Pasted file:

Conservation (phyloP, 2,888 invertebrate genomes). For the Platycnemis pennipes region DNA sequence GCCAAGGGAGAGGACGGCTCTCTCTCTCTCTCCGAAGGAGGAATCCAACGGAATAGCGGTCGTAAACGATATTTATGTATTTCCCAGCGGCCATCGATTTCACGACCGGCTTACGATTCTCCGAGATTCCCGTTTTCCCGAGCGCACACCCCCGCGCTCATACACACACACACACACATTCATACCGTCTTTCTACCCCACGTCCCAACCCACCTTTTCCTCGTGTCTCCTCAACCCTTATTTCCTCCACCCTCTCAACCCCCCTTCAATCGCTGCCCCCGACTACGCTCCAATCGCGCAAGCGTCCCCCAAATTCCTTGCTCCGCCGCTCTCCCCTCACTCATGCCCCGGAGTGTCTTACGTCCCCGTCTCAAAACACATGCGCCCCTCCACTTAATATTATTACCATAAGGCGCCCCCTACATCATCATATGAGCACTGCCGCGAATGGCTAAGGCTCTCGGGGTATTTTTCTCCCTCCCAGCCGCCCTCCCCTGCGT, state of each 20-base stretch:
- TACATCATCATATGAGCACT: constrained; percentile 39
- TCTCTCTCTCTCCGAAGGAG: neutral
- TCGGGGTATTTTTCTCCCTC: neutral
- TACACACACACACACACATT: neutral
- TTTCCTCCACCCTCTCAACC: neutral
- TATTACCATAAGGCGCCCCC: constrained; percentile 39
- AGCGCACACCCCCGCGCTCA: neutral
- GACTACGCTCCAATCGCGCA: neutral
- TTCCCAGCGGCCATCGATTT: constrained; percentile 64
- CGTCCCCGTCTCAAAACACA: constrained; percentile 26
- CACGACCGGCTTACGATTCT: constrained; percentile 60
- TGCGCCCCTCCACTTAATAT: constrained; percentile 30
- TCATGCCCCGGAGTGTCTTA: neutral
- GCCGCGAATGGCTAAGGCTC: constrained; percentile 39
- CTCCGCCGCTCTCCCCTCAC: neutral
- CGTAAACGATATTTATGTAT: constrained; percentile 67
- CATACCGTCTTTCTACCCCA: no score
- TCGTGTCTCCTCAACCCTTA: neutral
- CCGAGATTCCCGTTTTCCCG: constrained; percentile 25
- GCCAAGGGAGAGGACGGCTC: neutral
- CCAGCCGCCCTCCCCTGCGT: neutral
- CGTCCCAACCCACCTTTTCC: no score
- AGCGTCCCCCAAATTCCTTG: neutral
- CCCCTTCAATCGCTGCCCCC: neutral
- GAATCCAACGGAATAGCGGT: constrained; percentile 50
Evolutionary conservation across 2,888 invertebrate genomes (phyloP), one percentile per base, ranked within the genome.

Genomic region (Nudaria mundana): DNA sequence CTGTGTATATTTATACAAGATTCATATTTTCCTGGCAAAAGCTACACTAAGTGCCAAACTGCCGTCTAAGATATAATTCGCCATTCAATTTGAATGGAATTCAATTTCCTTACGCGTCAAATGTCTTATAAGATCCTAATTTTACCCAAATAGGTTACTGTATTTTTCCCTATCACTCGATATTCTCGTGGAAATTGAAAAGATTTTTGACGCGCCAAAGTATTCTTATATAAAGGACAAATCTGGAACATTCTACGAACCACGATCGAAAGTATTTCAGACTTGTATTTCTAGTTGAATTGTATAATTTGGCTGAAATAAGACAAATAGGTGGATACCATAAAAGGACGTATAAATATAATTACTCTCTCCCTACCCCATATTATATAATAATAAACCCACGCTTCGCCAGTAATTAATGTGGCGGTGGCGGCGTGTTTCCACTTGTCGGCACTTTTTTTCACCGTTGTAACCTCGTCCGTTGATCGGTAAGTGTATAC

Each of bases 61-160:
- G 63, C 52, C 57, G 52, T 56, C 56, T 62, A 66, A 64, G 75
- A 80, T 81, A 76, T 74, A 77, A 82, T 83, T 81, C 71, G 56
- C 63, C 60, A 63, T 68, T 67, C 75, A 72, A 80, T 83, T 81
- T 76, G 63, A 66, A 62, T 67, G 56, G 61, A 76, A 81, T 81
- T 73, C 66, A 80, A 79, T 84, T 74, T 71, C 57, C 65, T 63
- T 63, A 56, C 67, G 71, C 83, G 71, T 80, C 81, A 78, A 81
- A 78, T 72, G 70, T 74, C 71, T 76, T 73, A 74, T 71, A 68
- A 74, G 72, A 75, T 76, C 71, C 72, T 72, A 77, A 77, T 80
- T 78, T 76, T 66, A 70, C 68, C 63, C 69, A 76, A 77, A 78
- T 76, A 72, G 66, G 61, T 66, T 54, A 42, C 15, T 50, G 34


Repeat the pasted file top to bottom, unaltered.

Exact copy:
Conservation (phyloP, 2,888 invertebrate genomes). For the Platycnemis pennipes region DNA sequence GCCAAGGGAGAGGACGGCTCTCTCTCTCTCTCCGAAGGAGGAATCCAACGGAATAGCGGTCGTAAACGATATTTATGTATTTCCCAGCGGCCATCGATTTCACGACCGGCTTACGATTCTCCGAGATTCCCGTTTTCCCGAGCGCACACCCCCGCGCTCATACACACACACACACACATTCATACCGTCTTTCTACCCCACGTCCCAACCCACCTTTTCCTCGTGTCTCCTCAACCCTTATTTCCTCCACCCTCTCAACCCCCCTTCAATCGCTGCCCCCGACTACGCTCCAATCGCGCAAGCGTCCCCCAAATTCCTTGCTCCGCCGCTCTCCCCTCACTCATGCCCCGGAGTGTCTTACGTCCCCGTCTCAAAACACATGCGCCCCTCCACTTAATATTATTACCATAAGGCGCCCCCTACATCATCATATGAGCACTGCCGCGAATGGCTAAGGCTCTCGGGGTATTTTTCTCCCTCCCAGCCGCCCTCCCCTGCGT, state of each 20-base stretch:
- TACATCATCATATGAGCACT: constrained; percentile 39
- TCTCTCTCTCTCCGAAGGAG: neutral
- TCGGGGTATTTTTCTCCCTC: neutral
- TACACACACACACACACATT: neutral
- TTTCCTCCACCCTCTCAACC: neutral
- TATTACCATAAGGCGCCCCC: constrained; percentile 39
- AGCGCACACCCCCGCGCTCA: neutral
- GACTACGCTCCAATCGCGCA: neutral
- TTCCCAGCGGCCATCGATTT: constrained; percentile 64
- CGTCCCCGTCTCAAAACACA: constrained; percentile 26
- CACGACCGGCTTACGATTCT: constrained; percentile 60
- TGCGCCCCTCCACTTAATAT: constrained; percentile 30
- TCATGCCCCGGAGTGTCTTA: neutral
- GCCGCGAATGGCTAAGGCTC: constrained; percentile 39
- CTCCGCCGCTCTCCCCTCAC: neutral
- CGTAAACGATATTTATGTAT: constrained; percentile 67
- CATACCGTCTTTCTACCCCA: no score
- TCGTGTCTCCTCAACCCTTA: neutral
- CCGAGATTCCCGTTTTCCCG: constrained; percentile 25
- GCCAAGGGAGAGGACGGCTC: neutral
- CCAGCCGCCCTCCCCTGCGT: neutral
- CGTCCCAACCCACCTTTTCC: no score
- AGCGTCCCCCAAATTCCTTG: neutral
- CCCCTTCAATCGCTGCCCCC: neutral
- GAATCCAACGGAATAGCGGT: constrained; percentile 50
Evolutionary conservation across 2,888 invertebrate genomes (phyloP), one percentile per base, ranked within the genome.

Genomic region (Nudaria mundana): DNA sequence CTGTGTATATTTATACAAGATTCATATTTTCCTGGCAAAAGCTACACTAAGTGCCAAACTGCCGTCTAAGATATAATTCGCCATTCAATTTGAATGGAATTCAATTTCCTTACGCGTCAAATGTCTTATAAGATCCTAATTTTACCCAAATAGGTTACTGTATTTTTCCCTATCACTCGATATTCTCGTGGAAATTGAAAAGATTTTTGACGCGCCAAAGTATTCTTATATAAAGGACAAATCTGGAACATTCTACGAACCACGATCGAAAGTATTTCAGACTTGTATTTCTAGTTGAATTGTATAATTTGGCTGAAATAAGACAAATAGGTGGATACCATAAAAGGACGTATAAATATAATTACTCTCTCCCTACCCCATATTATATAATAATAAACCCACGCTTCGCCAGTAATTAATGTGGCGGTGGCGGCGTGTTTCCACTTGTCGGCACTTTTTTTCACCGTTGTAACCTCGTCCGTTGATCGGTAAGTGTATAC

Each of bases 61-160:
- G 63, C 52, C 57, G 52, T 56, C 56, T 62, A 66, A 64, G 75
- A 80, T 81, A 76, T 74, A 77, A 82, T 83, T 81, C 71, G 56
- C 63, C 60, A 63, T 68, T 67, C 75, A 72, A 80, T 83, T 81
- T 76, G 63, A 66, A 62, T 67, G 56, G 61, A 76, A 81, T 81
- T 73, C 66, A 80, A 79, T 84, T 74, T 71, C 57, C 65, T 63
- T 63, A 56, C 67, G 71, C 83, G 71, T 80, C 81, A 78, A 81
- A 78, T 72, G 70, T 74, C 71, T 76, T 73, A 74, T 71, A 68
- A 74, G 72, A 75, T 76, C 71, C 72, T 72, A 77, A 77, T 80
- T 78, T 76, T 66, A 70, C 68, C 63, C 69, A 76, A 77, A 78
- T 76, A 72, G 66, G 61, T 66, T 54, A 42, C 15, T 50, G 34